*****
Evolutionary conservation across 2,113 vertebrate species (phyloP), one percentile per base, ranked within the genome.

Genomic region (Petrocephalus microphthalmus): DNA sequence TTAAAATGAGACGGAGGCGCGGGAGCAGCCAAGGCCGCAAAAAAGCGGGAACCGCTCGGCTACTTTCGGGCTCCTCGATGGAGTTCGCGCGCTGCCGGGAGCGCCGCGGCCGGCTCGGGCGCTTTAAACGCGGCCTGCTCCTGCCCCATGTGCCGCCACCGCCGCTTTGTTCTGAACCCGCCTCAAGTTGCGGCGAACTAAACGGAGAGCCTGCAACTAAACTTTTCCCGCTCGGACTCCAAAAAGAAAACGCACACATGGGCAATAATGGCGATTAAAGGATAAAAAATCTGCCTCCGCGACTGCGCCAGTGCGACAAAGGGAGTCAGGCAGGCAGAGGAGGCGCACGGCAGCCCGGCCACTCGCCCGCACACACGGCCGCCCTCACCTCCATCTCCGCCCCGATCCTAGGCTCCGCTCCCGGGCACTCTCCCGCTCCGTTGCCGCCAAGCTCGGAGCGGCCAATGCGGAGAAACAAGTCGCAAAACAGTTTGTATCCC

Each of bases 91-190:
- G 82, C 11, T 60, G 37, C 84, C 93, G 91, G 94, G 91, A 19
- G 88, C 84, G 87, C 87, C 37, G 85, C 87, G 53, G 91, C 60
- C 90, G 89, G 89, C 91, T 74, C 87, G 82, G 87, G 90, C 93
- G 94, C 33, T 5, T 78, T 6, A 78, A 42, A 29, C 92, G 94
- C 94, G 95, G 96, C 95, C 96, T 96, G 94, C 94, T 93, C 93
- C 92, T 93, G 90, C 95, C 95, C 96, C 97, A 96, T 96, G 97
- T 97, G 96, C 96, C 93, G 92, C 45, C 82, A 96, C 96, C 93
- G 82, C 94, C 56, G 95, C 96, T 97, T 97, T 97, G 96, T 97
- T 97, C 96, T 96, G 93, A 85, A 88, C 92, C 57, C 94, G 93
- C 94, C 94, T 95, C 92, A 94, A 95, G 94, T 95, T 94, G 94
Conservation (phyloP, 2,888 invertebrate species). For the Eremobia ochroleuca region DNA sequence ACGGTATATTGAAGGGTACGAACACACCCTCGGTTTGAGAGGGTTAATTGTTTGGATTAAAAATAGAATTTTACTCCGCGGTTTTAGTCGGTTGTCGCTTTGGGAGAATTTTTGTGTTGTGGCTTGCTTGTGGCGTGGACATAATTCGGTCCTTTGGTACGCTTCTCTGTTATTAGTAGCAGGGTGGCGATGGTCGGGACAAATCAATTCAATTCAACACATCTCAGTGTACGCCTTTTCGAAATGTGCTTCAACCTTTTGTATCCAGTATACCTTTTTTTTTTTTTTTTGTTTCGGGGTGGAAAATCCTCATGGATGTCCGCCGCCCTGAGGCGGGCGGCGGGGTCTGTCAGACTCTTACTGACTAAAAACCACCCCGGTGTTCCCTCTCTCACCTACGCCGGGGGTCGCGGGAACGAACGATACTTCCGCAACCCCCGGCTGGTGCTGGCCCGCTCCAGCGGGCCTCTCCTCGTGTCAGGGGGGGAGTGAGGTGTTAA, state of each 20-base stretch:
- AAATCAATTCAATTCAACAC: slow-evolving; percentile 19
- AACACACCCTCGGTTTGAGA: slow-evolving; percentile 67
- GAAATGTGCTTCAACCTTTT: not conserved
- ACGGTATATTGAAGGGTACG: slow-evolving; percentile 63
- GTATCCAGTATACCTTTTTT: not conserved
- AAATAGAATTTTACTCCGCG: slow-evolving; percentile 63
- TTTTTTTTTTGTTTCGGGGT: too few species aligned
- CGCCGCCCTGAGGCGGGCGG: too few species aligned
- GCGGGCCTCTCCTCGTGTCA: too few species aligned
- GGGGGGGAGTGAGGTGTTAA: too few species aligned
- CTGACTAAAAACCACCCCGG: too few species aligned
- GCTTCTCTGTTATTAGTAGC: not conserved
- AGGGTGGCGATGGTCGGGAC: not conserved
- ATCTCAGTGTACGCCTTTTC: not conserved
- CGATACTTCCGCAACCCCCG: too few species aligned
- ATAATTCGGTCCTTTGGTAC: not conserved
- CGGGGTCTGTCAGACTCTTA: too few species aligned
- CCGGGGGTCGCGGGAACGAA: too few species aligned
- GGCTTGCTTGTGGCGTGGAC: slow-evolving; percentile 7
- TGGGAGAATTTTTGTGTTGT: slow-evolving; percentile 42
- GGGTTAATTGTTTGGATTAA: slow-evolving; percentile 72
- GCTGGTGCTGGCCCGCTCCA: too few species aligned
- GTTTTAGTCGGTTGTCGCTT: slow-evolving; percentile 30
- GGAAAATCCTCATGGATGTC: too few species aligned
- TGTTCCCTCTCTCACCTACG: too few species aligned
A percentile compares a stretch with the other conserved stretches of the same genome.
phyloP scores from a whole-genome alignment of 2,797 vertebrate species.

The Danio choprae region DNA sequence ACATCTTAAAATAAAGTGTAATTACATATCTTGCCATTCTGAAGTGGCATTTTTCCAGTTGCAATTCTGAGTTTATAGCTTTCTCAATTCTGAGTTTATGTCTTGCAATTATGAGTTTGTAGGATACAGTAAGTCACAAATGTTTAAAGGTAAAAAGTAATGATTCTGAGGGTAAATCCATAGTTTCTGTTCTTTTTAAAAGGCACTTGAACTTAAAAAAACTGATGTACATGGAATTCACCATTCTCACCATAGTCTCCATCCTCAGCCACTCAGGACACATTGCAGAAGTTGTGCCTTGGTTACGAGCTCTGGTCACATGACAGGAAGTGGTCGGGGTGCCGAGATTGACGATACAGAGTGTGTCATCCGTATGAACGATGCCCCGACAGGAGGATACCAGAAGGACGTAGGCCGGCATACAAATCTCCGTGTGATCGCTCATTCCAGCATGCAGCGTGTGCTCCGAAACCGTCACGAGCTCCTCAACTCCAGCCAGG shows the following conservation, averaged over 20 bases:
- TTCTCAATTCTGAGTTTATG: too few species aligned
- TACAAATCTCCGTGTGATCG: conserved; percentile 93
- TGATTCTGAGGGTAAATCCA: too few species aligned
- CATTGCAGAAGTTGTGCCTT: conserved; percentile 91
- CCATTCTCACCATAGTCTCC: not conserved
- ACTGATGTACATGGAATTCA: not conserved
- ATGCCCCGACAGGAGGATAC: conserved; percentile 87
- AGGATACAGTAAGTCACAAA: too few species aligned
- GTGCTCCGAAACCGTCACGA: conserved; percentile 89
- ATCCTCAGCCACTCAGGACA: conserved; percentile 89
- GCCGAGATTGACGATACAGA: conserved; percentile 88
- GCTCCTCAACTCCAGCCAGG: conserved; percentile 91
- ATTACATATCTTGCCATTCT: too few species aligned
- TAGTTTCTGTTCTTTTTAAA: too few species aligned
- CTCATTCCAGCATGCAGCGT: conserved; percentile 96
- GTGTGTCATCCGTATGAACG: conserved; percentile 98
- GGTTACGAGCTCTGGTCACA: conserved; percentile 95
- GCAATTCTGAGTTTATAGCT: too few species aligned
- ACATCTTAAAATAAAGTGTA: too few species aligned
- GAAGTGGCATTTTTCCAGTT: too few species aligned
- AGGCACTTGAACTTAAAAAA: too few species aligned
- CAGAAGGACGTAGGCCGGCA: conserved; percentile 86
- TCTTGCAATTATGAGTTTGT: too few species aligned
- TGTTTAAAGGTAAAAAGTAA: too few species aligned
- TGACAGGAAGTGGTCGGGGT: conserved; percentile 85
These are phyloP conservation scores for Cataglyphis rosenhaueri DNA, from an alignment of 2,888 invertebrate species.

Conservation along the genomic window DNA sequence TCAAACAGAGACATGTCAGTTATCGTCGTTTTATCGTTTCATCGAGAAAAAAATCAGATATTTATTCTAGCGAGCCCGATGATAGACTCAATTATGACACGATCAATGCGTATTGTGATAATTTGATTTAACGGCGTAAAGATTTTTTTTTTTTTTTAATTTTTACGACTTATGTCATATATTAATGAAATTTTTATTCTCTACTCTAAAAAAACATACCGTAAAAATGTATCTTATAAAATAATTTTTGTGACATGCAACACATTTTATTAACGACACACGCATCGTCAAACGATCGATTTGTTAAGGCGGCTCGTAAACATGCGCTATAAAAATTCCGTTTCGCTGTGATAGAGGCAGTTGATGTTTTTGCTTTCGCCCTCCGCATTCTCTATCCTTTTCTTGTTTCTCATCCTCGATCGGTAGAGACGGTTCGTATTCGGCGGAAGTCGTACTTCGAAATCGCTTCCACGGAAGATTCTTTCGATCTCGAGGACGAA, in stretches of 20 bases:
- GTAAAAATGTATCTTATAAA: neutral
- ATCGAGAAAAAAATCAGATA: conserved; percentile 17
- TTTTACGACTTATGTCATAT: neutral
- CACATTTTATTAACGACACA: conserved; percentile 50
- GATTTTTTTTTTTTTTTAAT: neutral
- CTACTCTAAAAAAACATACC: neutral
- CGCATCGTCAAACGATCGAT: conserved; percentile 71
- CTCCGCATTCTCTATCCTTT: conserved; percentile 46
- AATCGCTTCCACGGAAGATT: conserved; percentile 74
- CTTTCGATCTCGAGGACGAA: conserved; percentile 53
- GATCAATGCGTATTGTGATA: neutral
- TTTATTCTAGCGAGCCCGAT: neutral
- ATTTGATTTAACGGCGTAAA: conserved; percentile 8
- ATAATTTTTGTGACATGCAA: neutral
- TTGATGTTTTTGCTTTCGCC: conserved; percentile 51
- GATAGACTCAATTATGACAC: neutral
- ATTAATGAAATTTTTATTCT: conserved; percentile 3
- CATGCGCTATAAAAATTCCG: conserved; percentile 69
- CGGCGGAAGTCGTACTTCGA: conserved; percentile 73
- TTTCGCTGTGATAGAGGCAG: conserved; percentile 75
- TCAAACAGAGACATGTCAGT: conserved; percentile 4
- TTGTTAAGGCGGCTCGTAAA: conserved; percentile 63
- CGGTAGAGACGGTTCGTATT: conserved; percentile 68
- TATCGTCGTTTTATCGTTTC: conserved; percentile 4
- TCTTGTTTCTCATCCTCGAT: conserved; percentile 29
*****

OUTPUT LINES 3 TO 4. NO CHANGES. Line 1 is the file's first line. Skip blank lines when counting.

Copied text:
Each of bases 91-190:
- G 82, C 11, T 60, G 37, C 84, C 93, G 91, G 94, G 91, A 19